Monthly Archives: January 2010

4.3: The Critique Waltz

Purses inside journal mandala close-up

Fred Astaire was an elegant dancer,
but Ginger Rogers had to be every bit as good—while dancing backward and in
high heels. Being at the center of a critique may feel like tottering on high
heels, but after this dance lesson you’ll keep your balance.

Sometimes you lead, and sometimes
you follow. It’s all about connection. Each partner contributes to the style
and mood of the dance while keeping the conversation going.

YOU LEAD

Yup, knowledge is power.

·       Know yourself and your needs—in both your emotional and writing life. Do you receive
criticism easily? What kind of group will serve you best? What do you want from
the group? At what stage is your writing and where do you want it to go?

·       Know your group.
Are you comfy?  Does the level of writing
challenge feel like a good fit ?

You’re the boss.  Structure
keeps you safe.

·        Speak up! Make specific requests at the level
of response you want. Is it witnessing—listening while you read the piece
aloud? Or, technical: Does the story arc work? Is the plot plausible?

·       Props at the ready.
Consider writing your questions out to share with the group. Be ready to take
notes and be silent. Ask for someone to take notes on the group discussion.

·       Tell me more…or not.
Need further clarification or want to explore a comment further? If you’re not
convinced an idea will work, say why and continue the conversation.  “I’m not sure how that will work. I need to
think about it.” Had enough for one night? If you’re maxed out on information,
ask to continue at the next meeting.

·        Sort it out. It’s yours; the writing belongs to
you. Go easy on doing everything the group suggested. Maybe your piece just
needs a little tweak. Those final writing decisions are yours alone.

YOU FOLLOW

Don’t step on your partner’s feet. Relax!
Your partner is there to help you, remember?

Listen up!  When a group member speaks, pay close attention;
listen with more than your ears.  What’s
being said?  Who’s saying it? How does
your stomach feel? Oh, yeah: breathe.

Soak it up.  Even if you don’t
agree, a graceful response keeps the music playing. No need to explain or
defend. While you’re nattering on, you’re likely to miss a beat.

Cool off! If you’re feeling discombobulated after a critique (hurt,
misunderstood, or angry), no need to brood.  Sit out a dance while you and your manuscript cool
off. With a cooler head you can respond with a clear eye and balanced emotion.

 It’s the dance, sweetheart.   Critique is not
about you; it’s about the writing. You don’t need a make-over,
just brush up on your steps.

 Dancing and writing take hard work
and discipline. Keep practicing. Before you know it, you’ll be twirling across
the floor in the Critique Waltz. 

 

Column written by Janet Grace Riehl of St. Louis in collaboration with
Stephanie Farrow of Albuquerque.

Pose questions about practical creativity; give ideas for future cycle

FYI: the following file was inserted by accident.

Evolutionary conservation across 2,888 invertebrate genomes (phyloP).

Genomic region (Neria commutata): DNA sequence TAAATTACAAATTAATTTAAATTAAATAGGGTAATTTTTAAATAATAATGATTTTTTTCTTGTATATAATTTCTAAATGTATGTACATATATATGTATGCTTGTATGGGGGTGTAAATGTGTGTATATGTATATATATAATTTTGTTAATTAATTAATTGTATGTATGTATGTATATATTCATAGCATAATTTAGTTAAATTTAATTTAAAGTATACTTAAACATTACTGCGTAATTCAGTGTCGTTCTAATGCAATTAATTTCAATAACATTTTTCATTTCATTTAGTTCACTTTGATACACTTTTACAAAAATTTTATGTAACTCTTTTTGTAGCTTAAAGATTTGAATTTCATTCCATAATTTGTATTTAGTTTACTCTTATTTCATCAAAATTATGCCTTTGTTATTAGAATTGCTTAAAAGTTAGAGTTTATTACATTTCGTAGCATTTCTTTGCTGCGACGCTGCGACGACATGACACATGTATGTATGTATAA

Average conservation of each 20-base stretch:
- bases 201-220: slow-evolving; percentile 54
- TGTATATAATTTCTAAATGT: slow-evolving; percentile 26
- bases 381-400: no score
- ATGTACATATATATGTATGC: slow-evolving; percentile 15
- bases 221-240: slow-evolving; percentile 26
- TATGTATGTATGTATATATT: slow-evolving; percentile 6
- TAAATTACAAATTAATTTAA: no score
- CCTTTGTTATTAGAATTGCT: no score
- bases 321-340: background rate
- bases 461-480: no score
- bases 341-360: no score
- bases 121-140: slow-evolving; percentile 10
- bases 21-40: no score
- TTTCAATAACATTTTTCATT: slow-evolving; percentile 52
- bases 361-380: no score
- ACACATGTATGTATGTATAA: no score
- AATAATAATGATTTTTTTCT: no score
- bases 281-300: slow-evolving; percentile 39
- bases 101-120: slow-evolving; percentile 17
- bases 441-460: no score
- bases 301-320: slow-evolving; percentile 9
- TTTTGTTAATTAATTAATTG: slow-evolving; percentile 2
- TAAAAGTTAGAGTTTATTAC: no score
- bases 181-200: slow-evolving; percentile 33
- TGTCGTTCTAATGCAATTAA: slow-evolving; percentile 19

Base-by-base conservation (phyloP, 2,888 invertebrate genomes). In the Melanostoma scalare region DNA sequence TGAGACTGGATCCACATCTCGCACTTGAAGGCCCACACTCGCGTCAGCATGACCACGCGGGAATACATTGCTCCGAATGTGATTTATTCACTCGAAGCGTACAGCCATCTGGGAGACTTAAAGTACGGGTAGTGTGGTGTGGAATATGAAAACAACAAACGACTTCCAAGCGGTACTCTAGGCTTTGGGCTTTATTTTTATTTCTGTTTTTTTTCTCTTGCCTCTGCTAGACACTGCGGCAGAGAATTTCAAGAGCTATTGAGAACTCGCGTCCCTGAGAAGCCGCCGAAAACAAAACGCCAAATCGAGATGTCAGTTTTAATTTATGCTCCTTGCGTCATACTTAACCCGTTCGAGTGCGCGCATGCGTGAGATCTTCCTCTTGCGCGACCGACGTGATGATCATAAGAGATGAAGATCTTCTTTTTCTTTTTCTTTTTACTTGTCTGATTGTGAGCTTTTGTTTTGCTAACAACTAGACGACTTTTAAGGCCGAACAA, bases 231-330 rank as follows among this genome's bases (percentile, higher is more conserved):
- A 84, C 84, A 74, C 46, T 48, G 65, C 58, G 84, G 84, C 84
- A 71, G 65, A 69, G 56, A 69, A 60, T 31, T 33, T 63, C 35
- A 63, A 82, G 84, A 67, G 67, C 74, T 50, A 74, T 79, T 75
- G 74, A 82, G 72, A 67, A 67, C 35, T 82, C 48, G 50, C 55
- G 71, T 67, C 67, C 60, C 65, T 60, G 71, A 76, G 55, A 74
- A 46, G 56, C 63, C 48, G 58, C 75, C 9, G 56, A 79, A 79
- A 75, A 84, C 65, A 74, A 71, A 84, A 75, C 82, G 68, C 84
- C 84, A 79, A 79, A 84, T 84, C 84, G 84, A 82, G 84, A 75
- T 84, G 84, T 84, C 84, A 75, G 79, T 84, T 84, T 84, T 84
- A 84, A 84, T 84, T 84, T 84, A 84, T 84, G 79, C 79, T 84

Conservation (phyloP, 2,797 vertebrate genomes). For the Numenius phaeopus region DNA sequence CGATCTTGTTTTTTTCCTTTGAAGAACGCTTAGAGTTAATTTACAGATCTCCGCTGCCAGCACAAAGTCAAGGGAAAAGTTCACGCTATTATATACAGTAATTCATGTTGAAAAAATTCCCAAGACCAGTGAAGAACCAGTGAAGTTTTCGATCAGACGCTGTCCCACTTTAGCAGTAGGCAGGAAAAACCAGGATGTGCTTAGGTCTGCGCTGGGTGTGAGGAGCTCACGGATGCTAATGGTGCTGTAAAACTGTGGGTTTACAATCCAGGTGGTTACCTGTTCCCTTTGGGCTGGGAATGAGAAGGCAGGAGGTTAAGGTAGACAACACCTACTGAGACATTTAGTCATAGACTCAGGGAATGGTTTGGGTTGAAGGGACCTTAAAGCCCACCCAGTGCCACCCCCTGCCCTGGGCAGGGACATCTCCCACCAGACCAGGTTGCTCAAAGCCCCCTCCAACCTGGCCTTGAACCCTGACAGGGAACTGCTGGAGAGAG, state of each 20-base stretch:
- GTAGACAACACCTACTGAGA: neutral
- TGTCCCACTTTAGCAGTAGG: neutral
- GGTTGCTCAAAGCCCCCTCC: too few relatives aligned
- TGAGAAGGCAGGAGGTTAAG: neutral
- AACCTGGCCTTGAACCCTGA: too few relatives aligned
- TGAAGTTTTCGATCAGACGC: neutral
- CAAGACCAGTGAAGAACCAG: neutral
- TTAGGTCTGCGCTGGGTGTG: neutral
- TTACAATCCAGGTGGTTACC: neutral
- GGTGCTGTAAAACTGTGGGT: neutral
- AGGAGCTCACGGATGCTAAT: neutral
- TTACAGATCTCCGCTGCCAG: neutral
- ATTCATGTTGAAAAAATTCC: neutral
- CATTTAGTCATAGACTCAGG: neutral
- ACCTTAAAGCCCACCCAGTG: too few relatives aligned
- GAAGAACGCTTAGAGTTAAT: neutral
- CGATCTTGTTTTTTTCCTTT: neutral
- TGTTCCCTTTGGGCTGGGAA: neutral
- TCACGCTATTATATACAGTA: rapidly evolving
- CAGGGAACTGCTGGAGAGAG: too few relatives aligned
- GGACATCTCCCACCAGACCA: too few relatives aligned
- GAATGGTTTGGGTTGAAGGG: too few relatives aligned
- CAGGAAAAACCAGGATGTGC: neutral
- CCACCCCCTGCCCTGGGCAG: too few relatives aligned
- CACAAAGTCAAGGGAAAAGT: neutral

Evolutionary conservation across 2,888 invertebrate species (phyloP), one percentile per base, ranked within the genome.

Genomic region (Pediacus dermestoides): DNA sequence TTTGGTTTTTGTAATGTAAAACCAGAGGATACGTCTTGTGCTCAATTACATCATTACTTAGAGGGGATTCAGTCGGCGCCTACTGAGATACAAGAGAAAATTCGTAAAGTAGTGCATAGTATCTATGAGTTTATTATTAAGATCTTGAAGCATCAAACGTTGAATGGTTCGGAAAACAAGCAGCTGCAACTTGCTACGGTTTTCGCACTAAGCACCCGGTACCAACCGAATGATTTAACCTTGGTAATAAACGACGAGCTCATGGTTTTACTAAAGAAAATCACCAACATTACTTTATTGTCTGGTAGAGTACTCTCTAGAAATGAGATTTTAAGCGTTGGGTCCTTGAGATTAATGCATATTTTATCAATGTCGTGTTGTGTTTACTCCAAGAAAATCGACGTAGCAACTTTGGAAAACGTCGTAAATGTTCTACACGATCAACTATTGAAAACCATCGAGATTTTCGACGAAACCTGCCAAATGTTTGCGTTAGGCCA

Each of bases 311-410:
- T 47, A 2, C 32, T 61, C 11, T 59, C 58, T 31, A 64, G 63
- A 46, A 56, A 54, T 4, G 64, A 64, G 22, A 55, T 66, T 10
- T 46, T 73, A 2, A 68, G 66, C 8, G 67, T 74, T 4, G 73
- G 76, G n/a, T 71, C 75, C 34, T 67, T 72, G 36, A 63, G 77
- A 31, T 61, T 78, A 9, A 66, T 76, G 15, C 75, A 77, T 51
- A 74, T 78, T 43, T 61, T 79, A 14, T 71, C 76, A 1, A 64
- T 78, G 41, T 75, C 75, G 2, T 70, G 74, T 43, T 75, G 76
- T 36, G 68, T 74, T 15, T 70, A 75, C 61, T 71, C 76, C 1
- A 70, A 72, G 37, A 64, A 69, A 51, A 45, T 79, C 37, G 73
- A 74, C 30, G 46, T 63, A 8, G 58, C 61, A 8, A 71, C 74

themes; and join in the dialog in the comment section below.

See the
Creative Catalyst archive at:
http://storycircle.typepad.com/scn/creativity/

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“Writing is Easy,” Says Humolosopher Mary Gordon Spence

Opening Salvos # 13 by Matilda Butler


Mary-gordon-spence “Writing is easy. You just need an opening, a closing, and the right words to get you from the first to the second.” said humolosopher Mary Gordon Spence. Humolosopher? That’s right. Mary Gordon Spence sees lighthearted magic in everyday events. Because that humor often shows up in her writing and her speaking, she decided to call herself a humolosopher. A word that is just as original as she is. 

During our recent interview, I asked Mary Gordon to share her insights as a public speaker, storyteller and coach, insights that would help women as they develop the opening to their memoirs. Not surprisingly, she began by noting that grabbing and holding an audience is as important in preparing a speech as in writing, perhaps even more so.  

Her first piece of advice is to “let your audience in immediately.” Mary Gordon repeated this several times and I think it is a good reminder to us that if we’re going to share our life story, or a piece of it in a memoir, we shouldn’t hold the reader at a distance but let her join us on our storytelling journey. 

Her second piece of advice is that an opening needs to be a predictor of your story. By this she means that the reader needs to know what the book is about and why she wants to read it. Of course, in a well-crafted memoir this is often handled in scene rather than summary. 

Her third piece of advice is that openings begin long before you start writing them. They begin back when you research your material, find your focus (theme and message), organize your story, and write the chapters. All of this prepares you for the right opening. 

If you’d like to know where Mary Gordon’s humor was originally honed, please join us on Women’s Memoirs where I've posted her audio and given you a peak at the advice her mother gave her in the first grade. Not feeling funny? Don't think you can pull off humor? Don’t worry, Mary Gordon urges you to be true to yourself. She says you reader will always know. However, I think you'll love her take on humor and how it is all around us. She even though one of my stories that I shared during the interview was funny. 

SCN-Heart1 Mary Gordon Spence is the luncheon keynote speaker at Story Circle Network’s Stories from the Heart V conference in Austin, TX February 5-7. She will entertain and enthrall us on Saturday February 6. We hope to see you there.